Med school: too many significant experiences to mention. Anatomy and pathophysiology courses and teachers highly formative. Clinical years make you grow up and face reality a little better, though still in a very sheltered way.
Residency: The picture of me with the fiberoptic scope up on the sidebar at right is only a partial one; the complete picture, above, shows that I had an attentive teacher at my side, in this case a very good one, ready to offer help if I needed it. So it wasn't all bad...but there was plenty of bad to go around. For the first time in my life I had a plethora of negative educational experiences, some quite signficant. There was not only plenty of bad teaching but also an abundance of bad attitudes to teaching/learning/education. I learned that being insulted really sets me back emotionally and worsens my learning ability/process. I learned that my friends and I can prepare for and pass any medical boards, written and oral, ENTIRELY on our own. Some positives included learning how to manage difficult airways, how to prepare for individual patients' challenges, how to manage crises, and how to define my own worth (an ongoing process).
I'd like to quote something Paul Levy wrote so eloquently on his blog: “Soccer is a thinking person's game, and it is hard for a player to think if an authority figure is yelling at you as the ball comes your way. Kids who are trained to think learn how to make the right decisions in the split-second action of a game. Kids who are trained to listen to their coaches learn to wait to be told what to do.” That about sums up how I feel about my residency education.
Now: CHAMBER MUSIC! OBOE LESSONS! Talk about a signficant learning experience! And one that's a real pleasure...thanks, Orlando and Kyoko! :) (That's the two of them below, flutist and oboist, in a photo off the Anemoi Quintet website.)
Wednesday, November 14, 2007
The double reed instruments - the oboe, English horn, basson, and contrabassoon -
are really, really hard to play. The mouthpiece consists of two tiny pieces of cane that are bound together in such as way as to leave an extremely small space between them. In order to get the two reeds to vibrate together, you must grasp this tiny mouthpiece tightly between your lips and blow for all you're worth. You blow until your eyes begin to bulge, until your nasal passages inflate like balloons and your brain gets pushed back against your skull case...
...Pain: it's a word often associated with the personalities of oboe players in particular, no disrespect intended. It is, however, one of those chicken or egg questions. Are overly-fastidious, anal-retentive people attracted to the oboe because of its technical difficulty and its nasal, arguably whiny sound, or do the technical demands and the sound of the oboe turn oboists into overly-fastidious anal-retentives?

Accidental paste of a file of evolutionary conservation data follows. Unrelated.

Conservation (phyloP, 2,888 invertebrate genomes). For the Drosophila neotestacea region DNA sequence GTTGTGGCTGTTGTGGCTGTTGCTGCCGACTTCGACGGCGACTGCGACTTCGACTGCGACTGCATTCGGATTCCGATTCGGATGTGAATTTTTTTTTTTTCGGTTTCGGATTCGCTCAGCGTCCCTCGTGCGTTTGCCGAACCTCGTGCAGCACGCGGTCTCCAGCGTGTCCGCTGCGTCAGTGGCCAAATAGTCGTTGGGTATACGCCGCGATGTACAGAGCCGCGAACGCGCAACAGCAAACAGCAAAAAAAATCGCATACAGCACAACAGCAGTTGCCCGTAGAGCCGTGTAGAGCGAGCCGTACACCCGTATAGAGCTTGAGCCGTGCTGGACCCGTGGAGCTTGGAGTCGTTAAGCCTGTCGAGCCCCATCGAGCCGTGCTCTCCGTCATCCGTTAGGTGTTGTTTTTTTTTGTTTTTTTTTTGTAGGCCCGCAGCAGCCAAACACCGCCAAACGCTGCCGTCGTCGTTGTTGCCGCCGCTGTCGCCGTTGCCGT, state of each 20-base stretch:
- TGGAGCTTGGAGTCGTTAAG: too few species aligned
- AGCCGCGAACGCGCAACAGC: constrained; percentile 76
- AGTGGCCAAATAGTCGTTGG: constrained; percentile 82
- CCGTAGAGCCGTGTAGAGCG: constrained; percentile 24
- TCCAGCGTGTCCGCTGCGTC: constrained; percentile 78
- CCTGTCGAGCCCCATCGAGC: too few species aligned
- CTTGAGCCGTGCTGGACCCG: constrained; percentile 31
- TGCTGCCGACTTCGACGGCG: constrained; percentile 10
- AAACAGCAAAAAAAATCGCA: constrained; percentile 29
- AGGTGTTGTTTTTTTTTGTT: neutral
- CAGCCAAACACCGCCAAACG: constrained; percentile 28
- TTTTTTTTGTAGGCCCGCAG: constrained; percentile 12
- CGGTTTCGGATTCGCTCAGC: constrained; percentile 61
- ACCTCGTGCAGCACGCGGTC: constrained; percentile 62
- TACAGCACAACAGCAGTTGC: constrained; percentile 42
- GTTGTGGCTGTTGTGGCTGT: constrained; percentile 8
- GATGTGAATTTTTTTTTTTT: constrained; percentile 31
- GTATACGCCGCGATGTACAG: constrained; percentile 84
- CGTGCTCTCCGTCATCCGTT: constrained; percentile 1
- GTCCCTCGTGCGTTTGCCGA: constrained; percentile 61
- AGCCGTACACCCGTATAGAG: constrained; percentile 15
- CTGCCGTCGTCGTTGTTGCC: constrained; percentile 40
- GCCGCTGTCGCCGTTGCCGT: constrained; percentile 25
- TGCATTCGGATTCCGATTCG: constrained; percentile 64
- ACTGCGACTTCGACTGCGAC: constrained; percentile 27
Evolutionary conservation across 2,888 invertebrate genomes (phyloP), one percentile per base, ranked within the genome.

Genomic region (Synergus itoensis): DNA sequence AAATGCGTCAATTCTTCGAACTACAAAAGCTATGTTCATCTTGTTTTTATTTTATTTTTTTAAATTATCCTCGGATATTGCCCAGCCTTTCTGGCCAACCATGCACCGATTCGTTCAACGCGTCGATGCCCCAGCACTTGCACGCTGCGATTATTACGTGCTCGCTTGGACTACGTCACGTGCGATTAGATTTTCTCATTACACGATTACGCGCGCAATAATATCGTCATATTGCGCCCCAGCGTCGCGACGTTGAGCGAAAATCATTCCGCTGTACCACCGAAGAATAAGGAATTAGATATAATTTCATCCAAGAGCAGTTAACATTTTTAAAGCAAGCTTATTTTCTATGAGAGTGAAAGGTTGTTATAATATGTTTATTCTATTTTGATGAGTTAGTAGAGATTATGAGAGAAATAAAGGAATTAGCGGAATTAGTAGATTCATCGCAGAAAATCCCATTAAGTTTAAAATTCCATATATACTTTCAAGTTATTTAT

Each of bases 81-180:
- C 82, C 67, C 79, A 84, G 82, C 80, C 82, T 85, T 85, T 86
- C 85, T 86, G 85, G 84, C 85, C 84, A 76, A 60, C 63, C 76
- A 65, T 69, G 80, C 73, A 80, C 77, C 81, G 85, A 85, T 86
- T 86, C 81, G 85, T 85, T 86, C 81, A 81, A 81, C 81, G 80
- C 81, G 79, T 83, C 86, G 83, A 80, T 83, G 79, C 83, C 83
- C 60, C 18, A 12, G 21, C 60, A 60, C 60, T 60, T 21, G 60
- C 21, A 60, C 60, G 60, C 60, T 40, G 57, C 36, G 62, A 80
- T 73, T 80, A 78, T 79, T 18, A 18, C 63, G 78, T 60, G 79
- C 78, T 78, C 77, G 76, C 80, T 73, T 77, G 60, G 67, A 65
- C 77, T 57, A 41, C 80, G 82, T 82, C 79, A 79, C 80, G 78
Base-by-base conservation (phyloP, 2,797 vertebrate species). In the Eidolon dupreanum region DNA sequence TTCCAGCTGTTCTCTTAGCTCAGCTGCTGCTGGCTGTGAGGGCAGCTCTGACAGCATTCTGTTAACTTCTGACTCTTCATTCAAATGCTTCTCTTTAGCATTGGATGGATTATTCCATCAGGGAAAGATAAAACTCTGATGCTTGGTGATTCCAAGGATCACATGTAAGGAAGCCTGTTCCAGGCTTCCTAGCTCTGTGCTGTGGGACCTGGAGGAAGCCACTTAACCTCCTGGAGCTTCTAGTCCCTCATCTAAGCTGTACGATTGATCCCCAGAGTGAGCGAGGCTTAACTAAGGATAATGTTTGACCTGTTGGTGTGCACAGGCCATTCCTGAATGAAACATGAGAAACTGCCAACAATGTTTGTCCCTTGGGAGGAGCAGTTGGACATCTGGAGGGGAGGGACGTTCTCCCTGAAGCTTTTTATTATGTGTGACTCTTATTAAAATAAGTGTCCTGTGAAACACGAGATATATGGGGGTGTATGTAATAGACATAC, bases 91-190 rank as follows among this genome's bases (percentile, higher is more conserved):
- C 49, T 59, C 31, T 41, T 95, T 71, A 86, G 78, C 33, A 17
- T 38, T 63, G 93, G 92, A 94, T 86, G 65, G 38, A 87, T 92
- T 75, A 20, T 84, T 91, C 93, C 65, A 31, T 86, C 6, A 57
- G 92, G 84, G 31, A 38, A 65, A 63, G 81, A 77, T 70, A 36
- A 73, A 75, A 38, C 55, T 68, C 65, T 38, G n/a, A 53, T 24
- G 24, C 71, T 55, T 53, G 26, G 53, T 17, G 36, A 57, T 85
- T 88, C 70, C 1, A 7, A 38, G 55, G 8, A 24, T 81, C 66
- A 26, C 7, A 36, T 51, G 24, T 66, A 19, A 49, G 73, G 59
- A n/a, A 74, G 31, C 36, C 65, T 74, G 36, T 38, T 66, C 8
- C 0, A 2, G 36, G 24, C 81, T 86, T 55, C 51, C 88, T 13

I found this sooooooooo funny - especially the way he delivers it. It's a riot!
My orthopod colleague also clued me in to an oboe piece I hadn't heard before but just downloaded from iTunes: Stravinsky's Pastorale. I've been noticing a lot of great oboe parts on the radio lately - in Respighi's Ancient Airs and Dances, Dvorak's Slavonic dances, Schubert's Rosamunde overture, The Farmyard by Elgar, Saint-Saens' Rhapsodie d'Auvergne, Albinoni's Concerto a Cinque, Butterworth's English Idylls, even the overture to Die Fledermaus. Last weekend Kyoko and Orlando, the flutist who conducts the chamber orchestra I joined, played in a wind quintet concert and introduced me to some other wonderful wind pieces - the Caprice on Danish and Russian Airs by Saint-Saens and the Trio for Oboe, Horn, and Piano by Reinecke. But my latest "dream piece" is There is No Rose by Z. Randall Stroope (Youtube clip below) - an added bonus being that it's Christmas music, my favorite! Maybe someday...
Saturday, November 10, 2007
After receiving a dose of a valium-like drug that would have rendered the average person totally unconscious, Job was still talking to us as we wheeled his bed toward the O.R., but he was also calm. I placed monitors on him and gave him oxygen, talking to him as gently as I could about what I was doing at every step. I injected the anesthetic into his IV and watched as his eyelids fluttered closed and remained motionless when I brushed my fingertips against his eyelashes. I placed the breathing tube, put a warming blanket on him, relaxed his abdominal muscles, measured his temperature, and gave him anti-nausea medication as well as a large dose of long-acting narcotic to blunt his response to painful stimuli. Throughout the surgery I watched over his ventilation, heart rate, heart rhythm, and blood pressure, made sure he was receiving what I thought was the right amount of fluid, checked his urine output, made sure his abdomen stayed relaxed enough to allow Caroline to do what she needed to do, and gave more pain and anti-nausea medicine.
Thursday, November 8, 2007
The MerriamWebster online dictionary defines a "paragon" as "a model of excellence or perfection" [Etymology: Middle French, from Old Italian paragone, literally, touchstone, from paragonare to test on a touchstone, from Greek parakonein to sharpen, from para- + akonē whetstone, from akē point; akin to Greek akmē point...Date: circa 1548].
A couple of days ago on his blog Running a Hospital, Paul Levy, president and CEO of Beth Israel Deaconess Medical Center, invited each reader to reflect on an individual who might come to mind as a "private moral guide" during moments of tension, difficult decision-making, or trying situations - the kind of person who, alive or dead, "serves as a standard against whom we judge our own behavior during a moral test."